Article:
She nearly died on the way, but now this South American superstar has the Yorkshire Oaks in her sights

Leader of the pack: Furia Cruzada (jockey Juan Villagra) winning the G1 Gran Premio Criadores on dirt at Palermo in Argentina last year. Photo: Juan Ignacio Bossello

A bold endeavour could be on the verge of reaping magnificent rewards at York’s Ebor Festival tomorrow when South American import Furia Cruzada takes her chance in the G1 Yorkshire Oaks, which is a ‘Win and You’re in’ qualifier for the Breeders’ Cup Filly and Mare Turf on November 5.

Her part-owner, Fernando Fantini, of Haras Cachagua, is under no illusions as to the size of his homebred’s task in a race set to feature Irish Oaks heroine Seventh Heaven and Breeders’ Cup Turf winner Found. But, against that, Furia Cruzada heads to York in fine fettle for John Gosden, having run two fine recent races in defeat in the G2 Duke Of Cambridge Stakes at Royal Ascot and G2 Lancashire Oaks at Haydock.

Another bold showing in the £340,000 Yorkshire Oaks would further justify the decision to ship her all the way from Argentina, a trip which took months out of her schedule.

“She’s not a good traveller,” says Fantini, a former international polo player. “When she arrived in Amsterdam [en route to Newmarket], she got pneumonia, which meant she had to spend an extra 10 days there. She nearly died.

Settled into the rhythm of British racing

“Finally, she arrived in England in June last year. She spent some time with [pre-trainer] Ed Peate in Newmarket before going to John Gosden’s.”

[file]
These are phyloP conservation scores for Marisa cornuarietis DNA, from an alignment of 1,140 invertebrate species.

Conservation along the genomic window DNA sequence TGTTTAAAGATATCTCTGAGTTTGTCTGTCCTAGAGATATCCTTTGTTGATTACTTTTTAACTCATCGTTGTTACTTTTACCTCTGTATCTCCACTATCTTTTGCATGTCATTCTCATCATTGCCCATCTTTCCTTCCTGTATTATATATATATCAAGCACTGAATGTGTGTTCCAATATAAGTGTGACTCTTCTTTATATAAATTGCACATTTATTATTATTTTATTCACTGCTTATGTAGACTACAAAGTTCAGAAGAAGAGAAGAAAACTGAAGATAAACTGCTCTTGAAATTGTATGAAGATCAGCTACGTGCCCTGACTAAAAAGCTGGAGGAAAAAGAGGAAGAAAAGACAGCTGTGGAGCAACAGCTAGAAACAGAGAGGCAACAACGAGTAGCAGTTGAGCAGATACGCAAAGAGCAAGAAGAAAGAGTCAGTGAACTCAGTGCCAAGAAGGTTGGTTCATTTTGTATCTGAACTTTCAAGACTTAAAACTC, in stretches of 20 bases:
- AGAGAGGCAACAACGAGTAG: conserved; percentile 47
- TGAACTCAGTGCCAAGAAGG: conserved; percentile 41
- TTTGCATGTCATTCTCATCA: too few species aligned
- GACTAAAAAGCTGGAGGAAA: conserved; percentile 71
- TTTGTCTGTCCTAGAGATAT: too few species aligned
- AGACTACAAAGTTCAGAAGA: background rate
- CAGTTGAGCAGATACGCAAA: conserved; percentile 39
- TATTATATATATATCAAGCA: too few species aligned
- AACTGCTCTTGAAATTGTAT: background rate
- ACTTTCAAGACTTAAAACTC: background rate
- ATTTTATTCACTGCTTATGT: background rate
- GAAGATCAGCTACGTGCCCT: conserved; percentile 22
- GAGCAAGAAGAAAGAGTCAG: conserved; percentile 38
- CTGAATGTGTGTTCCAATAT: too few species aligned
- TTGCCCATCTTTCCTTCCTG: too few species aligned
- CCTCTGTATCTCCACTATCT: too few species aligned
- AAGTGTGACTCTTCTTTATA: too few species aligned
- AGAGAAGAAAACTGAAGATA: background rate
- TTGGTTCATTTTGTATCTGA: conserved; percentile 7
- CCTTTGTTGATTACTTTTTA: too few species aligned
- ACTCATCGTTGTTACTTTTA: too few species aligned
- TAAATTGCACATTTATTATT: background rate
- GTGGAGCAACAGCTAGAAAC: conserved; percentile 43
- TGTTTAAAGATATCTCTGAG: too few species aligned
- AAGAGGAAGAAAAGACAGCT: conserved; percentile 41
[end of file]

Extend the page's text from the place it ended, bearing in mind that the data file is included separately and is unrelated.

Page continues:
Connections trod carefully with the now 5-year-old mare, exerting a patient approach that meant her European debut didn’t come until the G3 Winter Derby at Lingfield in late February. Sent off at 16-1, she ran well in third behind Grendisar.

Since then, she has run another three times, and she turned in a strong performance last time out, when a closing second to Endless Time in the Lancashire Oaks. A versatile filly who has seemingly now settled into the rhythm of British racing, she has acquitted herself well from a mile to a mile and a half and on varying types of ground during her brief European campaign to date.

Of course, Furia Cruzada would not be competing in Europe had she not already established herself as a leader of her division in South America.

Bred by Fantini in partnership with Alejandra Sanchez’s Haras Dadinco, who own 50 per cent, she won four races in her native Chile before heading to Argentina, where she struck twice at G1 level.

Surprise news from the sales

“I bought her dam, Nuestra Machi, at the sales and ran her in my colours,” says Fantini of the daughter of Hussonet, who is closely related to Chilean champion Val Gardena. “She ran seven times and won three races. She was a good mare.

Fernando Fantini: "Furia Cruzada is better on a flat track ... so York should suit." Photo: Juan Ignacio Bossello “When she retired, I did a deal with Haras Dadinco, where six mares and their foals would be owned in a 50 percent partnership.”

Furia Cruzada is the best performer sired by the Storm Cat stallion Newfoundland, who stands at Haras Dadinco. A regally-bred horse who cost Coolmore $3.3 million as a yearling, he won in Ireland as a 2-year-old and was later G1-placed for Todd Pletcher in the U.S. Following a stint at stud in Kentucky, he took up permanent residence in Chile, where he has become a multiple stakes-producing sire.

“The idea was that we would sell the six foals as yearlings, and so Furia Cruzada went to the sales,” recalls Fantini. “I was in America when the sale was on and assumed she had been sold. But the next day they told me they had kept her - we had meant to keep another but she had sold for good money so they had decided to keep Furia Cruzada. It’s pure luck that we have her today.”

How it clicked in Argentina